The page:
Climate change is real and the effects of our warming planet are being realized as we see more severe droughts and fire seasons in our nation’s west and more severe and damaging storms in the eastern and southern U.S.
This issue, however, is not only happening in the United States. Around the world natural disasters are challenging the safety of our homes and our economic systems. Recently, three days of rain caused massive flooding in central China, displacing over one million people. The storm dropped the equivalent of one year’s worth of water within a 72-hour period.
Rescuers and citizens have had to overcome waterlogged roads and train tracks. Communication and transportation systems have been affected. Additionally, digital payment systems have been down. Some businesses have allowed customers to open tabs in order to pay for necessities if they don’t have cash.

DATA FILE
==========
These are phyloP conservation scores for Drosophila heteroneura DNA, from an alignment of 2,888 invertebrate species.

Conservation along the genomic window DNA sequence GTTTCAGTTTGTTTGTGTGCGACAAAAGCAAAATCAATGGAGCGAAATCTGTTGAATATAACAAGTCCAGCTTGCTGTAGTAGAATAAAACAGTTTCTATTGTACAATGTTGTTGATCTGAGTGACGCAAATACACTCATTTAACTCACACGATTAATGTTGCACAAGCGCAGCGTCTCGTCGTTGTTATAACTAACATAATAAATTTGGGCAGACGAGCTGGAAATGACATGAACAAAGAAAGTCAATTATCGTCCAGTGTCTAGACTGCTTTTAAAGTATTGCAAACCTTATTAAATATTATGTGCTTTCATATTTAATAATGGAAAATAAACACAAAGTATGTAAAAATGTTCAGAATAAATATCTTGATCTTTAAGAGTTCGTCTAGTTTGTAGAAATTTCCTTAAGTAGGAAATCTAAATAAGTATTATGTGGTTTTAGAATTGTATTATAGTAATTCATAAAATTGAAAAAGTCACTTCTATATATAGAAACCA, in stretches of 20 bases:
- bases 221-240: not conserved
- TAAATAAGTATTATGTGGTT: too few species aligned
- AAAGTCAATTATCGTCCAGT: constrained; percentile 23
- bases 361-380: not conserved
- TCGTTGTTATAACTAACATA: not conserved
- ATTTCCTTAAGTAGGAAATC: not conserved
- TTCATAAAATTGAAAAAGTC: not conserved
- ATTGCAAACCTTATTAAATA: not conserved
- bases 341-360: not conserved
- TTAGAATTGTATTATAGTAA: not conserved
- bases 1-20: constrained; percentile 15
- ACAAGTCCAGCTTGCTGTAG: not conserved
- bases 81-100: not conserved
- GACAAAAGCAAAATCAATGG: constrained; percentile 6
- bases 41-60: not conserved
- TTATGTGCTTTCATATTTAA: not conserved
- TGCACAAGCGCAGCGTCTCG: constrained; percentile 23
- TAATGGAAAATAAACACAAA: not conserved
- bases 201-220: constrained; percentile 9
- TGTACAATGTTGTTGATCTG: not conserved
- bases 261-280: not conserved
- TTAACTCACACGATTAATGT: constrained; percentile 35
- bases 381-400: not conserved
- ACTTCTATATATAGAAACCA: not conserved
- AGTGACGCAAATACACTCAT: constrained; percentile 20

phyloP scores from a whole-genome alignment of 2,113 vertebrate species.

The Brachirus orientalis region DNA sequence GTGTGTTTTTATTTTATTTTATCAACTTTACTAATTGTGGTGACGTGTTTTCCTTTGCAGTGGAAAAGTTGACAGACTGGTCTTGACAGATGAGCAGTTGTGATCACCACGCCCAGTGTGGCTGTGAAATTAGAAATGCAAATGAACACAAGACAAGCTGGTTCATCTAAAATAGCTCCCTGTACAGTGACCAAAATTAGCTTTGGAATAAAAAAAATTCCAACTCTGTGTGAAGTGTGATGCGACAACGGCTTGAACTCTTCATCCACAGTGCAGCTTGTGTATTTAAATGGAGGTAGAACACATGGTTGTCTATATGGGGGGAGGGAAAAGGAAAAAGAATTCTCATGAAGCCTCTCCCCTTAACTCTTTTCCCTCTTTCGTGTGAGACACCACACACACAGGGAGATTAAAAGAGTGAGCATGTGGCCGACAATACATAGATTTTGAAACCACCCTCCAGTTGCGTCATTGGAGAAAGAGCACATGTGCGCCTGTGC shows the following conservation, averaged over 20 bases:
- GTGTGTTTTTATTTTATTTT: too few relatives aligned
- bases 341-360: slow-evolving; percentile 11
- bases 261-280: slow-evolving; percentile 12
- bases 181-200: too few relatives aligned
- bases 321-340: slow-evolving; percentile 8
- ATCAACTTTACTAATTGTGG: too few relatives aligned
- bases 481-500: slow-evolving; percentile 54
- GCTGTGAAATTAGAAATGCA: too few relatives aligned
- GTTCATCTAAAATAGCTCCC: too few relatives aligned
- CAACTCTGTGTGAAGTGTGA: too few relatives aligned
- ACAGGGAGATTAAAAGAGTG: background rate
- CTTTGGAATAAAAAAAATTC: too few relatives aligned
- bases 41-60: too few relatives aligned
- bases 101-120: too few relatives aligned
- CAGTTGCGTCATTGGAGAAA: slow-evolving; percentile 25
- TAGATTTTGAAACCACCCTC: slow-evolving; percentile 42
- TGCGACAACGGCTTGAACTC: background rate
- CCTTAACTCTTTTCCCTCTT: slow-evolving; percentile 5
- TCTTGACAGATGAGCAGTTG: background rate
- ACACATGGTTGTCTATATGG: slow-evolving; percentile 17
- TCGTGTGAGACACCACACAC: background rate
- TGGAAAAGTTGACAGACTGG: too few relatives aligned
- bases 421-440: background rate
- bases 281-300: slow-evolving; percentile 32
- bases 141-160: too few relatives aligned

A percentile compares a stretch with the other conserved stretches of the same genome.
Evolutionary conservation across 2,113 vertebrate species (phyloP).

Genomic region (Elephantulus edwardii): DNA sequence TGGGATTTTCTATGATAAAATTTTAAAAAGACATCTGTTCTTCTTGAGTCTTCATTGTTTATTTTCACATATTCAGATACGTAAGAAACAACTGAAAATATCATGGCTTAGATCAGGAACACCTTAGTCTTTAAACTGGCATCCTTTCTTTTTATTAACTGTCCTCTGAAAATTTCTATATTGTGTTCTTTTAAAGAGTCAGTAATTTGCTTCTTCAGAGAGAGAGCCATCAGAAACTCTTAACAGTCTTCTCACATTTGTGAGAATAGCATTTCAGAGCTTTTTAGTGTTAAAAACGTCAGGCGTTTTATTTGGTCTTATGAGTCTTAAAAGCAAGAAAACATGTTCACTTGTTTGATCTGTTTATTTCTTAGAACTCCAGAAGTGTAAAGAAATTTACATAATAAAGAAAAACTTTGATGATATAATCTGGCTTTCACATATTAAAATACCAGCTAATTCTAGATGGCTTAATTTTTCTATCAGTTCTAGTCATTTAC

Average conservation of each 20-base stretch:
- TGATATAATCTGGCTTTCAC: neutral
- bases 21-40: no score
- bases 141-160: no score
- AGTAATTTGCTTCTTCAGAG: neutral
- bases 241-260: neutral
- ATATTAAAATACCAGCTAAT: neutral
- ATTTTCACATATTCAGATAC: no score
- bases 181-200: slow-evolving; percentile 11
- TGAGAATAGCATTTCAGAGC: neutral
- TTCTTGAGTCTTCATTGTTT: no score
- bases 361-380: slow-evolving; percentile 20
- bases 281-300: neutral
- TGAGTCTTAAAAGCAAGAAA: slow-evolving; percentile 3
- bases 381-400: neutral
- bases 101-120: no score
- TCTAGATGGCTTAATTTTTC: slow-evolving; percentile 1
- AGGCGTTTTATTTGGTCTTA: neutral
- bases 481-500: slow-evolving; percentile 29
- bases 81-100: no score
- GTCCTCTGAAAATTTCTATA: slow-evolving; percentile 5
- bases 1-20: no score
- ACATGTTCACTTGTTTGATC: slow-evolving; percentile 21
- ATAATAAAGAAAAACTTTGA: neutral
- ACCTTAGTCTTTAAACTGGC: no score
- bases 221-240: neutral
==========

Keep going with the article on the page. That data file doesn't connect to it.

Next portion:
Cash for Safety
To help alleviate this challenge from happening in other areas, Ready.gov states that “After an emergency, you may need to survive on your own for several days. Being prepared means having your own food, water and other supplies to last for several days. A disaster supplies kit is a collection of basic items your household may need in the event of an emergency.”
Among their list of items to collect for an emergency kit is cash.
How much cash should you keep on hand? Money expert Clark Howard says, “Figure you need to cover three days of ‘walking around’ money. Whatever you would typically charge or use a debit card for over a three day period, that’s what you need to have on hand.”
You’ll probably want to take in consideration that your emergency cash stash shouldn’t be in large denominations, such as $100s and $500s. You’ll have an easier time paying for goods and services if your cash is stored in $20s, $10s, $5s and $1s.
It’s never too late to prepare for an emergency in your area. By having basic necessities at the ready you can rest assured that if an emergency should occur, you’ll have what you need to get through it.